Exhibit: Let's Get Digital

Staff Writer
Columbus Alive
"Alphonso Taft Still(ed) Life," by Guy Michael Davis and Katie Parker

"How do we use the tools of our age to be expressive?" asks Columbus artist Joshua Penrose.

In "Let's Get Digital," currently showing at the Ohio Arts Council's Riffe Gallery, Penrose and 14 other Ohio artists have teamed up with curator Alexandra Nicholis Coon to display the diverse ways in which artists are incorporating technology into their work today.

"I wanted to call attention to the fact there are varying degrees of technology used in the production of the work. Some resemble traditional media and others are quite obviously produced digitally," said Coon, executive director of the Massillon Museum.

The intricate, hypnotic weavings of Janice Lessman-Moss, for example, may be outwardly traditional, but this is not your great-great-grandmother's handiwork.

Lessman-Moss in fact uses Photoshop in the design process and even a computer-driven hand loom to reinterpret the traditional of art form.

For Dan Hernandez, technology serves as the muse.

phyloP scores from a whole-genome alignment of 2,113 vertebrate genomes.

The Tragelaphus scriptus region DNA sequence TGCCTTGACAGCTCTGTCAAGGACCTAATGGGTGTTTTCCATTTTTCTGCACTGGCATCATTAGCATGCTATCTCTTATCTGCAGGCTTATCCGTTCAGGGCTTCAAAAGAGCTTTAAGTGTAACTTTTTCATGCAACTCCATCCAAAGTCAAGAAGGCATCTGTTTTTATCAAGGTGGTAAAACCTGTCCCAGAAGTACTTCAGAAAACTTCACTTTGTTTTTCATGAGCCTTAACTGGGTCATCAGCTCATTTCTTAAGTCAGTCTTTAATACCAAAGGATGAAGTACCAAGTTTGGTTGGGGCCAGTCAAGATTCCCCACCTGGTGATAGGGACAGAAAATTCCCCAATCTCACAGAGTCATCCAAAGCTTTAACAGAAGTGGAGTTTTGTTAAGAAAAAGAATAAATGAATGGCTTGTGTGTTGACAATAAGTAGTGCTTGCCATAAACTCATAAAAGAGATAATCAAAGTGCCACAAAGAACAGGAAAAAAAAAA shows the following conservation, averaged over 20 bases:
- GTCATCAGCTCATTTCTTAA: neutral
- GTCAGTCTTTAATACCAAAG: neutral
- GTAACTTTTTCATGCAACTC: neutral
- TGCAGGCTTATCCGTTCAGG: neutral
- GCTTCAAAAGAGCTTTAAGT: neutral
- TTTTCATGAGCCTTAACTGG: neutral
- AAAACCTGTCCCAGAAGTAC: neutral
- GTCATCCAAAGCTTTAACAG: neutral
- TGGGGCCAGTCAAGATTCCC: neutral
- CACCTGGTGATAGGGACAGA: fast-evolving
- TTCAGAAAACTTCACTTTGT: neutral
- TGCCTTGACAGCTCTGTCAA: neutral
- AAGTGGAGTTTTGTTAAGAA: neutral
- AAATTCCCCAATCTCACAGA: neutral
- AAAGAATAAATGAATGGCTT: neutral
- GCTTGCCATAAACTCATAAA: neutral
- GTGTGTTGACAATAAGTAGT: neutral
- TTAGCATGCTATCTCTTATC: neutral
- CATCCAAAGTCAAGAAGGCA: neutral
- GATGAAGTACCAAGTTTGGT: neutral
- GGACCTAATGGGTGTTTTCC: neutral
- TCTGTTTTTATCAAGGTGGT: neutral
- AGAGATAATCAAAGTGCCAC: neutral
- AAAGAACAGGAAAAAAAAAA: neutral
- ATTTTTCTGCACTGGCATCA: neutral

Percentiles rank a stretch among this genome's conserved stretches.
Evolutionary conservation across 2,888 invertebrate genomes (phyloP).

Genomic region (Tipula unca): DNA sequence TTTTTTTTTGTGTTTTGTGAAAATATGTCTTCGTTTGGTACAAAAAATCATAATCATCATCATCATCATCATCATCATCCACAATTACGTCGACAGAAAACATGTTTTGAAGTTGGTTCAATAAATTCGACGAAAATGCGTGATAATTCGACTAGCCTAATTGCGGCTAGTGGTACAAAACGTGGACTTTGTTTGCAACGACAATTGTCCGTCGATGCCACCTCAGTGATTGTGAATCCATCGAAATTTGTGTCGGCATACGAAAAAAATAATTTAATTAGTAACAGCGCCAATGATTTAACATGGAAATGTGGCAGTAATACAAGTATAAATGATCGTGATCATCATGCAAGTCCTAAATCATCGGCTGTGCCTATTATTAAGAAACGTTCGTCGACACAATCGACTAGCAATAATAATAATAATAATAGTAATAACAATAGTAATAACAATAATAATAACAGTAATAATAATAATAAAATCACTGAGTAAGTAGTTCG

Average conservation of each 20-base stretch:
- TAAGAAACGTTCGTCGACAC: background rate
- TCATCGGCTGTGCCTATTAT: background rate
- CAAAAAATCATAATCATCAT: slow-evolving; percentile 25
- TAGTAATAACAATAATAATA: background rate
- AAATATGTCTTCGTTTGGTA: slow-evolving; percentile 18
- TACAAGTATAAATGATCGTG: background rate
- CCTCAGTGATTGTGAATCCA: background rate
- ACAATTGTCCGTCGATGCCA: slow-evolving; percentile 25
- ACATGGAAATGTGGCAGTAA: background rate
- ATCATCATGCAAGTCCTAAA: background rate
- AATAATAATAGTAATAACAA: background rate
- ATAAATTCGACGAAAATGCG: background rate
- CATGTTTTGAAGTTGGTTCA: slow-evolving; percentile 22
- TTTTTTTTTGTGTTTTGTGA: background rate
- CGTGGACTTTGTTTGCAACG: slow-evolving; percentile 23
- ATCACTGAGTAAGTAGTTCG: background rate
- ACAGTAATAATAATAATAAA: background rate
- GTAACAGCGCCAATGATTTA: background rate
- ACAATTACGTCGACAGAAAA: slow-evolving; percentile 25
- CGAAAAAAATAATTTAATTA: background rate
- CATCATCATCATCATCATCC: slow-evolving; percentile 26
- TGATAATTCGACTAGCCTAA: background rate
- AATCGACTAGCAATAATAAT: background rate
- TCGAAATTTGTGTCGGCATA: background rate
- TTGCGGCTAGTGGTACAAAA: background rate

His humorous mixed-media works pay homage to both early-Renaissance art and early video games. From afar, "Wall Fragments from Nesega Temple" resembles an Italian Renaissance-era fresco. And as you peer closer: Is that guy wearing a jet-pack?

For others in the show, like Cleveland artist Andrew Reach, digital technology makes their work possible.

Reach was forced to end his much-loved career as an architect because of a debilitating disease called Scheuermann's kyphosis, marked by abnormal curvature of the spine and severe pain. Through digital art, he was able to reconstruct a career and find healing along the way. Reach uses Photoshop to compose stunning, large-format pieces like "A Fisherman's Net Strung by the Constellations."

Meanwhile, Penrose is able to amplify the nearly inaudible sound of yeast cells fermenting in his sound-installation "Resonant Carboy." He captures the sounds using microphones attached to eight glass containers, or carboys, filled with mead made from local honey. The microphones are then connected to a computer running a graphical software program.

"Once the yeast starts gobbling up all the sugar and putting off all this carbon dioxide…you can see some popping happening. That becomes a trigger to the software to generate a tone," said Penrose, a hobby home-brewer.

The result is a digitized chorus of happy chemical reactions, resonating throughout Riffe Gallery.

Riffe Gallery

Through July 8

77 S. High St., Downtown